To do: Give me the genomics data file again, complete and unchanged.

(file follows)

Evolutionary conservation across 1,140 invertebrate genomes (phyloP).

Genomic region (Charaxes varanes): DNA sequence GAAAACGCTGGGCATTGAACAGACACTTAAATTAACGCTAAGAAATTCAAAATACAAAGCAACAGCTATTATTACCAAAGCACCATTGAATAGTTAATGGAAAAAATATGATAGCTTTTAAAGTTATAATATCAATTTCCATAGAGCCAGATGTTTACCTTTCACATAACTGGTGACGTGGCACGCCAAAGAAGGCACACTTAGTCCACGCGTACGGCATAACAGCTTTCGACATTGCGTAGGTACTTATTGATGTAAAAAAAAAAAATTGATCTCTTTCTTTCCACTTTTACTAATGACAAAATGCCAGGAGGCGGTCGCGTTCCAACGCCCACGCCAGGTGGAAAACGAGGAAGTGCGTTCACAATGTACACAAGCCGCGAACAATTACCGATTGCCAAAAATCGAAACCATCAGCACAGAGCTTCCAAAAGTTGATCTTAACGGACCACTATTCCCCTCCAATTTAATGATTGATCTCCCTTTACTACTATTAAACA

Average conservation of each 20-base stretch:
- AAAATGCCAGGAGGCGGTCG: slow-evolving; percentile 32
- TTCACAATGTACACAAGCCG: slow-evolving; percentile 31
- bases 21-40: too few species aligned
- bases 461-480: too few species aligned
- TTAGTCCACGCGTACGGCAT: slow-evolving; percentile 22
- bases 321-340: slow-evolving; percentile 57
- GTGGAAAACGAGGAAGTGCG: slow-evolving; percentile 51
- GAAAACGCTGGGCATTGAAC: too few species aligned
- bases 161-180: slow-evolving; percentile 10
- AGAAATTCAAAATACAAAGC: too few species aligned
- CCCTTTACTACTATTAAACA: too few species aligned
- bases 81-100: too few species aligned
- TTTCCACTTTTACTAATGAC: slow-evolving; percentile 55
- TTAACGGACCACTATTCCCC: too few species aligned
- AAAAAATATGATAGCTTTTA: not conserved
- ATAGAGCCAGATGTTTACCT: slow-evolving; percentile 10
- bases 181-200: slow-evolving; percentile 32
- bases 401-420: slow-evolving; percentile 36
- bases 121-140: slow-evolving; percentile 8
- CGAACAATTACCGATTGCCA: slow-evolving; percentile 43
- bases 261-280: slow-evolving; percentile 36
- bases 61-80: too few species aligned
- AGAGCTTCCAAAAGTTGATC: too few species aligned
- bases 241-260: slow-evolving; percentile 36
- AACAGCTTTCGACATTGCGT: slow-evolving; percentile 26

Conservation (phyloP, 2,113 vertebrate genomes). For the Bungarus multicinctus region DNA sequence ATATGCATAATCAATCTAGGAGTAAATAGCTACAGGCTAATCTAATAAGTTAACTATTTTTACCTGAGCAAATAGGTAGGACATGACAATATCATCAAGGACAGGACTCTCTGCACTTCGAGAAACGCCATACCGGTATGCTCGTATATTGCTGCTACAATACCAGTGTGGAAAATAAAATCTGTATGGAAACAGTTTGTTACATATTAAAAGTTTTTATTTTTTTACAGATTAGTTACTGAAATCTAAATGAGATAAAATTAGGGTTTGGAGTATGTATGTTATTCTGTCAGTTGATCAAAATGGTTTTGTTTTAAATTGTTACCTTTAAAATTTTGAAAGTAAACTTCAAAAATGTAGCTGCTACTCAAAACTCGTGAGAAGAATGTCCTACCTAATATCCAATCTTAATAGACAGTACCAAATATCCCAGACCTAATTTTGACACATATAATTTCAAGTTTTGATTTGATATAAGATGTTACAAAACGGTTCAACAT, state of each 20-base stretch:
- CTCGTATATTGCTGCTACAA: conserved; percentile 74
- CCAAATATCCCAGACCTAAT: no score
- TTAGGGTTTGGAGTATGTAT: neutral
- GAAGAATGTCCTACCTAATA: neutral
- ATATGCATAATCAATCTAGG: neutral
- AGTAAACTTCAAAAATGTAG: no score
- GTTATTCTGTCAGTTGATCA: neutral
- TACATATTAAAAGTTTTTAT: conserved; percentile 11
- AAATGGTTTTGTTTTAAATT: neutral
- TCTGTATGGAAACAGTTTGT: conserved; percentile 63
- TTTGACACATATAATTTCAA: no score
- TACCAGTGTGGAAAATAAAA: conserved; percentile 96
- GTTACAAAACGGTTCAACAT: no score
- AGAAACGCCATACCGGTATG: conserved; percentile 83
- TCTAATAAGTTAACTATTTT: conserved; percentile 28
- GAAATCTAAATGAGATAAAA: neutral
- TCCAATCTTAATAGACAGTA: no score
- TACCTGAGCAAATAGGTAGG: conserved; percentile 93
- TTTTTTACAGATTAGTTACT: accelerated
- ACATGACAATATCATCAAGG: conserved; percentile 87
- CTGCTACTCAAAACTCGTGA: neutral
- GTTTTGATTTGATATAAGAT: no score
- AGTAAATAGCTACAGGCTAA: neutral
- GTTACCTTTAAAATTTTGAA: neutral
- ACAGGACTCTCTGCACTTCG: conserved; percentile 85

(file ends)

Evolutionary conservation across 1,140 invertebrate genomes (phyloP).

Genomic region (Charaxes varanes): DNA sequence GAAAACGCTGGGCATTGAACAGACACTTAAATTAACGCTAAGAAATTCAAAATACAAAGCAACAGCTATTATTACCAAAGCACCATTGAATAGTTAATGGAAAAAATATGATAGCTTTTAAAGTTATAATATCAATTTCCATAGAGCCAGATGTTTACCTTTCACATAACTGGTGACGTGGCACGCCAAAGAAGGCACACTTAGTCCACGCGTACGGCATAACAGCTTTCGACATTGCGTAGGTACTTATTGATGTAAAAAAAAAAAATTGATCTCTTTCTTTCCACTTTTACTAATGACAAAATGCCAGGAGGCGGTCGCGTTCCAACGCCCACGCCAGGTGGAAAACGAGGAAGTGCGTTCACAATGTACACAAGCCGCGAACAATTACCGATTGCCAAAAATCGAAACCATCAGCACAGAGCTTCCAAAAGTTGATCTTAACGGACCACTATTCCCCTCCAATTTAATGATTGATCTCCCTTTACTACTATTAAACA

Average conservation of each 20-base stretch:
- AAAATGCCAGGAGGCGGTCG: slow-evolving; percentile 32
- TTCACAATGTACACAAGCCG: slow-evolving; percentile 31
- bases 21-40: too few species aligned
- bases 461-480: too few species aligned
- TTAGTCCACGCGTACGGCAT: slow-evolving; percentile 22
- bases 321-340: slow-evolving; percentile 57
- GTGGAAAACGAGGAAGTGCG: slow-evolving; percentile 51
- GAAAACGCTGGGCATTGAAC: too few species aligned
- bases 161-180: slow-evolving; percentile 10
- AGAAATTCAAAATACAAAGC: too few species aligned
- CCCTTTACTACTATTAAACA: too few species aligned
- bases 81-100: too few species aligned
- TTTCCACTTTTACTAATGAC: slow-evolving; percentile 55
- TTAACGGACCACTATTCCCC: too few species aligned
- AAAAAATATGATAGCTTTTA: not conserved
- ATAGAGCCAGATGTTTACCT: slow-evolving; percentile 10
- bases 181-200: slow-evolving; percentile 32
- bases 401-420: slow-evolving; percentile 36
- bases 121-140: slow-evolving; percentile 8
- CGAACAATTACCGATTGCCA: slow-evolving; percentile 43
- bases 261-280: slow-evolving; percentile 36
- bases 61-80: too few species aligned
- AGAGCTTCCAAAAGTTGATC: too few species aligned
- bases 241-260: slow-evolving; percentile 36
- AACAGCTTTCGACATTGCGT: slow-evolving; percentile 26

Conservation (phyloP, 2,113 vertebrate genomes). For the Bungarus multicinctus region DNA sequence ATATGCATAATCAATCTAGGAGTAAATAGCTACAGGCTAATCTAATAAGTTAACTATTTTTACCTGAGCAAATAGGTAGGACATGACAATATCATCAAGGACAGGACTCTCTGCACTTCGAGAAACGCCATACCGGTATGCTCGTATATTGCTGCTACAATACCAGTGTGGAAAATAAAATCTGTATGGAAACAGTTTGTTACATATTAAAAGTTTTTATTTTTTTACAGATTAGTTACTGAAATCTAAATGAGATAAAATTAGGGTTTGGAGTATGTATGTTATTCTGTCAGTTGATCAAAATGGTTTTGTTTTAAATTGTTACCTTTAAAATTTTGAAAGTAAACTTCAAAAATGTAGCTGCTACTCAAAACTCGTGAGAAGAATGTCCTACCTAATATCCAATCTTAATAGACAGTACCAAATATCCCAGACCTAATTTTGACACATATAATTTCAAGTTTTGATTTGATATAAGATGTTACAAAACGGTTCAACAT, state of each 20-base stretch:
- CTCGTATATTGCTGCTACAA: conserved; percentile 74
- CCAAATATCCCAGACCTAAT: no score
- TTAGGGTTTGGAGTATGTAT: neutral
- GAAGAATGTCCTACCTAATA: neutral
- ATATGCATAATCAATCTAGG: neutral
- AGTAAACTTCAAAAATGTAG: no score
- GTTATTCTGTCAGTTGATCA: neutral
- TACATATTAAAAGTTTTTAT: conserved; percentile 11
- AAATGGTTTTGTTTTAAATT: neutral
- TCTGTATGGAAACAGTTTGT: conserved; percentile 63
- TTTGACACATATAATTTCAA: no score
- TACCAGTGTGGAAAATAAAA: conserved; percentile 96
- GTTACAAAACGGTTCAACAT: no score
- AGAAACGCCATACCGGTATG: conserved; percentile 83
- TCTAATAAGTTAACTATTTT: conserved; percentile 28
- GAAATCTAAATGAGATAAAA: neutral
- TCCAATCTTAATAGACAGTA: no score
- TACCTGAGCAAATAGGTAGG: conserved; percentile 93
- TTTTTTACAGATTAGTTACT: accelerated
- ACATGACAATATCATCAAGG: conserved; percentile 87
- CTGCTACTCAAAACTCGTGA: neutral
- GTTTTGATTTGATATAAGAT: no score
- AGTAAATAGCTACAGGCTAA: neutral
- GTTACCTTTAAAATTTTGAA: neutral
- ACAGGACTCTCTGCACTTCG: conserved; percentile 85